PRESS RELEASE: 20 July 2009
'Broadcasting success story' at risk
The 20th July marks the fifth anniversary of
the legislation that enabled Community Radio to
start broadcasting. Since then more than 200
community radio services have been licensed and
around 150 are on air, creating around 400 jobs,
involving over 10,000 volunteers, and serving a
potential audience of more than 10 million people.
Ofcom's latest Annual Report hailed community
radio as "one of the great UK broadcasting
success stories of the last few years", but that
success could turn to failure if much needed
Government support is not forthcoming, according
to community radio groups and their supporters.
The Community Radio Fund is described by Steve
Buckley, Director of Sheffield Live! 93.2FM as
".. woefully inadequate" and he's heading a plea
for a fair share of Government funding
arrangements for broadcasting. Buckley says the
new sector is in a precarious situation: "Six
stations have failed to launch, three have handed
back their licences. Others are at high risk.
This is not only a result of the recession but is
a direct consequence of a failure in government policy."
An open letter has been written to the Prime
Minister, Gordon Brown, signed by 82 community
radio leaders, media scholars and experts
including representatives of 60 community radio
stations, in a bid to raise awareness of the
threat to community radio. The Government's own
assessment, in 2003, was that the Community Radio
Fund would need £3-4 million per annum, but only
£500k was provided in the first year of operation
and there has been no further increase, despite
rapid growth in the number of community radio stations.
209radio in Cambridge is one of the operating
stations that have been badly affected by
restrictions on advertising income and
operational delays from Ofcom; its Station
Manager Karl Hartland says: "There's an urgent
need for the community radio sector to be given a
more sustainable economic base, especially in
light of the work we do with communities in a
climate of shrinking public spending. To put it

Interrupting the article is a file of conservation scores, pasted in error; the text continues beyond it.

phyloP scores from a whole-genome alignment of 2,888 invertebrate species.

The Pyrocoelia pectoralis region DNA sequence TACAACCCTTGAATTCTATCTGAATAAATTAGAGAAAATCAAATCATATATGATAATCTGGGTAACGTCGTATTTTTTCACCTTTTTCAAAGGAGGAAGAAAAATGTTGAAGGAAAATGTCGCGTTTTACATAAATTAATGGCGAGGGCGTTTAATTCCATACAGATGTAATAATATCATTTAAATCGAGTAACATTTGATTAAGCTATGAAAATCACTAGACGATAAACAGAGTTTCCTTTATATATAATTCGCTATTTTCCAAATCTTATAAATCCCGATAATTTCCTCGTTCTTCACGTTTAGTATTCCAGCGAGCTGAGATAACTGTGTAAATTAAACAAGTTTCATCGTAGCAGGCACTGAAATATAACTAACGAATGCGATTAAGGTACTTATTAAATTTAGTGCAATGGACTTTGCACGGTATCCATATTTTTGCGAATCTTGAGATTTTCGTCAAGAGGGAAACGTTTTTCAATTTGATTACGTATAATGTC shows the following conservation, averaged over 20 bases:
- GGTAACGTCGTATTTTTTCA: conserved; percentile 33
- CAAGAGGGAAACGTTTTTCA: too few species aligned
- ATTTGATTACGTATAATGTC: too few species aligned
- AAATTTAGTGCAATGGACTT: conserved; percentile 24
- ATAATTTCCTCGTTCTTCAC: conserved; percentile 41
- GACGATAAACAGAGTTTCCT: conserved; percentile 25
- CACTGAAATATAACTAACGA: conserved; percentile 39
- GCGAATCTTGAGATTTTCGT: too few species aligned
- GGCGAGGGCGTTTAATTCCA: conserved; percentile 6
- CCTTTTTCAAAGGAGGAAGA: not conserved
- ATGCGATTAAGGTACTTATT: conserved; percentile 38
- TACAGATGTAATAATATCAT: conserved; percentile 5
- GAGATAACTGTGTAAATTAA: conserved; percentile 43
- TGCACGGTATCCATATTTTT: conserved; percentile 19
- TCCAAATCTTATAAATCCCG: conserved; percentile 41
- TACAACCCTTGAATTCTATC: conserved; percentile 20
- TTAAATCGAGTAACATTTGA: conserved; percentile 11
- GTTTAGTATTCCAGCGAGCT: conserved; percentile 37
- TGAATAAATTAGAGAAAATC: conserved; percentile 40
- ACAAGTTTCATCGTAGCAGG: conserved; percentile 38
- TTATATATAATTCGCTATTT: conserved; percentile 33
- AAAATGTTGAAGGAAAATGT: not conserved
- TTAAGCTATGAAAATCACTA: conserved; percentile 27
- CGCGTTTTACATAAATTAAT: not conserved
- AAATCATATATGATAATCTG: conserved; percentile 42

in context, the money available today through the
Community Radio Fund to help support the
operating costs of 150+ community radio stations
is less than the annual salary of a BBC Radio 1 breakfast DJ."
Despite the plaudits and awards for community
radio, the UK financial settlement compares
poorly with our European neighbouring countries.
France, for example, provides around Euro 25
million per annum for around 600 community
stations. Community radio groups and their
supporters are calling for the government to give
a higher priority to community radio its social
and economic benefit by substantially increasing
the government's contribution to the Community Radio Fund.
For further information contact:
Steve Buckley (Sheffield Live! 93.2 FM)
Office: 0114 2201426 ; Mobile: 07801 945037
Karl Hartland (209radio on 105 FM)
Mobile 07968 898254
1. The letter is available online at
2. The Community Radio Order 2004 came into force
on 20 July 2004. The government is currently
conducting a review of the Order, as part of the
Digital Britain consultation. A public
consultation paper on the Community Radio Order
2004 was published by the Department for Culture,
Media and Sport on 16 June 2009, with a closing date of 16 August.
3. The government has published (also on 16 June
2009, as part of the Digital Britain
consultation) a separate consultation paper on
plans to ringfence 3.5% of the television licence
fee to fund local and regional news and other
essential public service content priorities. This
separate consultation on funding closes 22 September 2009.
4. The Communications Act 2003 provides, in
Section 359, for a Community Radio Fund. In a
regulatory impact assessment paper at the time
the government estimated this would not cost more
than £3-4 million per annum. It commenced in
2005/06 at a level of £500,000 and has not been
increased since. The number of community radio
licences has grown from 14 to over 200.
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